September 7th, 2013


[links] Link salad is far away from dry land and its bitter memories

Jay Lake, Cancer, and God #7: His Own Self and Mortality — The conversation continues.

12 Horrifying Photos Of French Clowns From 1900-1930s — Uh, yeah. (Thanks, I think, to [info]garyomaha.(

Social Waste Product — That's a heck of a photo set of abandoned places and things. (Via [info]threeoutside.)

The 1970s Cold War Era Home built 26 Feet Underground — Weird shit, Maynard. (Via Lisa Costello.)

Charles Brandon: Norfolk hawk death reveals 'royal' hunt — "Vervel" is certainly a new word for me. (Via Daily Idioms, Annotated.)

Night in the Andes Ice Forest — Wow, would I like to see this in real life.

Virgin spaceship passes technical milestone — Another thing I will never see in real life. Sigh.

A Better Way to Bring Your Desktop to Your iPad — (Via Dad.)

The NSA Is Breaking Most Encryption on the Internet — A pointer to some good essays and a strong comment thread on this topic. (Via David Goldman.)

Montana Legal Officials Step In on Rape Case Sentence — Because women. This is the kind of legal thinking that the conservative view of women brings us.

Qotd?: Do you wish you were a fisherman?

Writing time yesterday: 0.0 hours (chemo brain)
Hours slept: 8.0 hours (interrupted)
Body movement: 30 minutes (stationary bike)
Weight: 244.6
Number of FEMA troops on my block closing golf courses for Agenda 21: 0
Currently reading: n/a (chemo brain)


[photos|travel] Dahomey, 1968

When I was a small child, we lived in the former French West African colony of Dahomey. (The country is now known as Benin.) My earliest memories in life are from those days. Apropos of various recent conversations within the family, Dad has sent me a few photos from those days. I thought you guys might enjoy seeing a slice of life for Americans living in Africa in 1968.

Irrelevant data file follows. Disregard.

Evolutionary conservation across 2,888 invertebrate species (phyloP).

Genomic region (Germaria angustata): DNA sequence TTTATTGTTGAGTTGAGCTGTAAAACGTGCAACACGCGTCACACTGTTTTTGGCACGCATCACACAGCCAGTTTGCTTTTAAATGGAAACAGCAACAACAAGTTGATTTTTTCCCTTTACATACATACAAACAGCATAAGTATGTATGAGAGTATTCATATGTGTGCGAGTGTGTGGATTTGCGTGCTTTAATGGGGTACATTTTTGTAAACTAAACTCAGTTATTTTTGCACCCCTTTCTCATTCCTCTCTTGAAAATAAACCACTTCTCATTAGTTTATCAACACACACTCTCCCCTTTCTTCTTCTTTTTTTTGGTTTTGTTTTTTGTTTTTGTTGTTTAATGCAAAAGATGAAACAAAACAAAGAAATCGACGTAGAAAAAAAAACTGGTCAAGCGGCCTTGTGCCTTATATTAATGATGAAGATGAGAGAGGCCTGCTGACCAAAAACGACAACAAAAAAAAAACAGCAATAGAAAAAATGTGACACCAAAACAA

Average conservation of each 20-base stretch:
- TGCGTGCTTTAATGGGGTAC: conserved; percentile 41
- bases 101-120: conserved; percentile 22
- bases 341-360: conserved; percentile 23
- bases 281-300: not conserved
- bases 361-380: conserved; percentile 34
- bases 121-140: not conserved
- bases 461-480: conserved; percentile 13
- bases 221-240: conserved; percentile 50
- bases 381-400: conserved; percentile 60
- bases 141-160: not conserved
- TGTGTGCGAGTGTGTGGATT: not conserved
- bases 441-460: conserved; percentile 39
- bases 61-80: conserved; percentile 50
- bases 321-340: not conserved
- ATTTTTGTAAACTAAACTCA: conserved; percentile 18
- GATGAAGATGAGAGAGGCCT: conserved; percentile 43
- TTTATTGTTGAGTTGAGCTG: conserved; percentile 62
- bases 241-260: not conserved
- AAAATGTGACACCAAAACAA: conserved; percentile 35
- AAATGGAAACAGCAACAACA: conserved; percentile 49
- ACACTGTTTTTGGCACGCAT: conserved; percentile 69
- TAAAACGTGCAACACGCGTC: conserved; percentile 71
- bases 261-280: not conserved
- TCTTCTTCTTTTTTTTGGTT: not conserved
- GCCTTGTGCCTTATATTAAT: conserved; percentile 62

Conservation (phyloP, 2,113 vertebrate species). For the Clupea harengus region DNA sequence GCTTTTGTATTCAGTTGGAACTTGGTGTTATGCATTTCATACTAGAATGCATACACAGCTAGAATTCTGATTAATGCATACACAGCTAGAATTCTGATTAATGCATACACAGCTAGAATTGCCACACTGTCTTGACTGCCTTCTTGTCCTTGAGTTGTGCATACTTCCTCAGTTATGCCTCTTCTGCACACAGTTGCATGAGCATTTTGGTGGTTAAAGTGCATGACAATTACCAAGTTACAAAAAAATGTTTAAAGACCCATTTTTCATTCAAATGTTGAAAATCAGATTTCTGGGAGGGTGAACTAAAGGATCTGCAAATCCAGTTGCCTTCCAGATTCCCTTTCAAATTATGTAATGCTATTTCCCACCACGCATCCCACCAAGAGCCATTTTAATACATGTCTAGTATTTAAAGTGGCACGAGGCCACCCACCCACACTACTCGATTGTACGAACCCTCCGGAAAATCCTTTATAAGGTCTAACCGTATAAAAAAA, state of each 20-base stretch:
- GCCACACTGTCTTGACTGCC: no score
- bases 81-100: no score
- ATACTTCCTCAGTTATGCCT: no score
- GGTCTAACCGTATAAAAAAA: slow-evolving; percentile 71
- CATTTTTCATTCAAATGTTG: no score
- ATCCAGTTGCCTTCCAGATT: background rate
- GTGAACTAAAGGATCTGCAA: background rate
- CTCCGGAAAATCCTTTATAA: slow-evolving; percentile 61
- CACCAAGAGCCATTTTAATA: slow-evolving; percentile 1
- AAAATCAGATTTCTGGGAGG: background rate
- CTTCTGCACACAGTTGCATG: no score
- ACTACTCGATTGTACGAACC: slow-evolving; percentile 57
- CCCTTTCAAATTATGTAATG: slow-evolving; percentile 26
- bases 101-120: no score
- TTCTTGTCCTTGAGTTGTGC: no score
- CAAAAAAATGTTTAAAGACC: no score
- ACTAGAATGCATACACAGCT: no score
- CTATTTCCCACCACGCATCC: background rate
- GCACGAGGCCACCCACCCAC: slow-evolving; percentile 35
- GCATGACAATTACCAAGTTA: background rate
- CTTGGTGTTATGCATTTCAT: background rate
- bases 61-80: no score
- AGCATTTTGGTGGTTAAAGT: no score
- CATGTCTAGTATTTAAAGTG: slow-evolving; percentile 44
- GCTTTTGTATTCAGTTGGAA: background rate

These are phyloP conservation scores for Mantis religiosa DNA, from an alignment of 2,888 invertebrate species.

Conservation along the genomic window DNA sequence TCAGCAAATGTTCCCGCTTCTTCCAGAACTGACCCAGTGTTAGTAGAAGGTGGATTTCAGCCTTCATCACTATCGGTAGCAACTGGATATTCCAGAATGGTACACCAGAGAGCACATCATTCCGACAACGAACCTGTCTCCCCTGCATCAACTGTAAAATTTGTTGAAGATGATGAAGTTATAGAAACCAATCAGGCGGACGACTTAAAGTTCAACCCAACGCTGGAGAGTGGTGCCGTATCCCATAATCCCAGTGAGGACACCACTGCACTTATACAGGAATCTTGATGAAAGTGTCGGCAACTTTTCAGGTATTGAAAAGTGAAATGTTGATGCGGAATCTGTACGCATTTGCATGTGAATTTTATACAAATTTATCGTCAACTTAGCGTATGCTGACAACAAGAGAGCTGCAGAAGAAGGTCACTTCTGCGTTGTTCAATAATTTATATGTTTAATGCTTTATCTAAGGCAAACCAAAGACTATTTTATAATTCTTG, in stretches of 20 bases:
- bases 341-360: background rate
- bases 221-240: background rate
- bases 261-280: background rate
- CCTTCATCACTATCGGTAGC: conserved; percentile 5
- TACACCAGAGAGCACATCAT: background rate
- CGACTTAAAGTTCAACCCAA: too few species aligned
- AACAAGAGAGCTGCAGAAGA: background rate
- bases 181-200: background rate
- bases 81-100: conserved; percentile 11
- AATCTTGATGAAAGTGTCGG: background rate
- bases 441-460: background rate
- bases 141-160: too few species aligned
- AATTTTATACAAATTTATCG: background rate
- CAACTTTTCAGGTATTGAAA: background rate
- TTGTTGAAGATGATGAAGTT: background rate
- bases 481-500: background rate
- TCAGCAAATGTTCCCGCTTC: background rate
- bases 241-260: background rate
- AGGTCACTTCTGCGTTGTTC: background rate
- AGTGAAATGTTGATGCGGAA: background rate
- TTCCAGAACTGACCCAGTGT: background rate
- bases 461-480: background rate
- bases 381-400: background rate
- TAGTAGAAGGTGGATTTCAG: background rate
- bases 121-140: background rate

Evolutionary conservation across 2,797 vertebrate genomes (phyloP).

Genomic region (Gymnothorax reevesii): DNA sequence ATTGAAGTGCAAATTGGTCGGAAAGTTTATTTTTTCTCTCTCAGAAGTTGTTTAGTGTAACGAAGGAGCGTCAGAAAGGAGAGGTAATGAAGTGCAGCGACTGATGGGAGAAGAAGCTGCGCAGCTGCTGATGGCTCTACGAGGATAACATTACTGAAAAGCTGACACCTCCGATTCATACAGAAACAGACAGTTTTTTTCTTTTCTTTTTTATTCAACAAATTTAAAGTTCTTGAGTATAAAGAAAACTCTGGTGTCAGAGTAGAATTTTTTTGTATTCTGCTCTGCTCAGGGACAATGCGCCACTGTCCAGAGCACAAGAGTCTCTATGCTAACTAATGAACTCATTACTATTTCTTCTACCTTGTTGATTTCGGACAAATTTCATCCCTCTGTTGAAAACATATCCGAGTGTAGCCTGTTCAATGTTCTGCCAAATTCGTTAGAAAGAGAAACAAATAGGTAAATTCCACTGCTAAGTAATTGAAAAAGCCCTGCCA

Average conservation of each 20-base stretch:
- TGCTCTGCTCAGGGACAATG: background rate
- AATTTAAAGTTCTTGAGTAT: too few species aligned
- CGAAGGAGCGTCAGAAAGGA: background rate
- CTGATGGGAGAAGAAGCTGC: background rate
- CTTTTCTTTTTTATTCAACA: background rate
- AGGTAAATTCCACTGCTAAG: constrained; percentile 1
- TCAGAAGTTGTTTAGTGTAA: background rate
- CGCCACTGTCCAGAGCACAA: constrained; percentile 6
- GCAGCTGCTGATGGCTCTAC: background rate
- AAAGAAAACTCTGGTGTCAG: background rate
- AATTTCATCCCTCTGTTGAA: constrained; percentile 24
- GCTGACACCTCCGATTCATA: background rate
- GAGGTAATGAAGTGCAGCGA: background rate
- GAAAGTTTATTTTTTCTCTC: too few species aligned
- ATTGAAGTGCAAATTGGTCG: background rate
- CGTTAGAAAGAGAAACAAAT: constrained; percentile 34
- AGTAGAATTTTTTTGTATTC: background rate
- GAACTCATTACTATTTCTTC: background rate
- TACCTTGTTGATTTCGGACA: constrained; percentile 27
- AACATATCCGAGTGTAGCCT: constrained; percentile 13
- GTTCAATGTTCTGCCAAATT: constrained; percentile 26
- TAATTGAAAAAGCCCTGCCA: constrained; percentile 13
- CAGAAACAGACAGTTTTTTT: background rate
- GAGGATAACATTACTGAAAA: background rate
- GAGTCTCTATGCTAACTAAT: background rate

AF-147 Dahomey Fording the Stream 1968
The family car on a Dahomean road

AF-148 Dahomey Bridge built while waiting1968
This bridge which had been under repair was rebuilt for us while we waited

68 VW Repair  Pendjari River Upper Volta-Dahomey - Boukina Faso Benin border Near Niger River A1-062
68 VW Repair at Pendjari River Upper Volta-Dahomey (now Boukina Faso-Benin) border near Niger River

68 1 Dahomey Guest House Far North A1 60-001
Guest house in the far north of the country

Photos © 1968, 2013 Joseph E. Lake, Sr. Reproduced with permission, all rights reserved.


[cancer|writing] Wisdom is where you find it

I've been visiting with a dear friend these past few days. We've been talking a lot about both writing and life, each of those topics primarily through the lens of my own journeys.

A point that I keep coming back to these past few years is my belief that wisdom is where you find it. It's been my experience that almost everything I needed to know was available to me almost all of the time. I just didn't know that until I was ready to hear what the world had been whispering in my ears all along, and see what had been set before me the whole time.

The longest struggle for the wisdom of the mountain top sages is the one that takes place in our own chairs.

In writing: When I was the newest of newbies, and didn't know standard manuscript format from a hole in the ground, the Slug Tribe had to show me. The information was a revelation to me. Yet it had been available to me all along, in Writer's Market and Writer's Digest books, at convention panels and workshops, through talking with more experienced writers. Until I was ready and listening, I did not hear.

That is of course the most facile of examples, but in its simplicity, the example is very clear.

In life: My convictions about kindness and opportunity [ | LiveJournal ] were always there. "Do as you would be done by" is an old, old rubric both in and out of the Bible, and that's a slightly fancier way of saying, "Be nice." Likewise, there are endless proverbs, sayings and stories about seizing opportunity. Yet I had to reach a certain point in my mortality before I could clearly articulate this to myself or anyone else.

The world is wise, and welcomes our attention. For each of us, the process is that of learning how to open ourselves to that wisdom and pay the proper attention.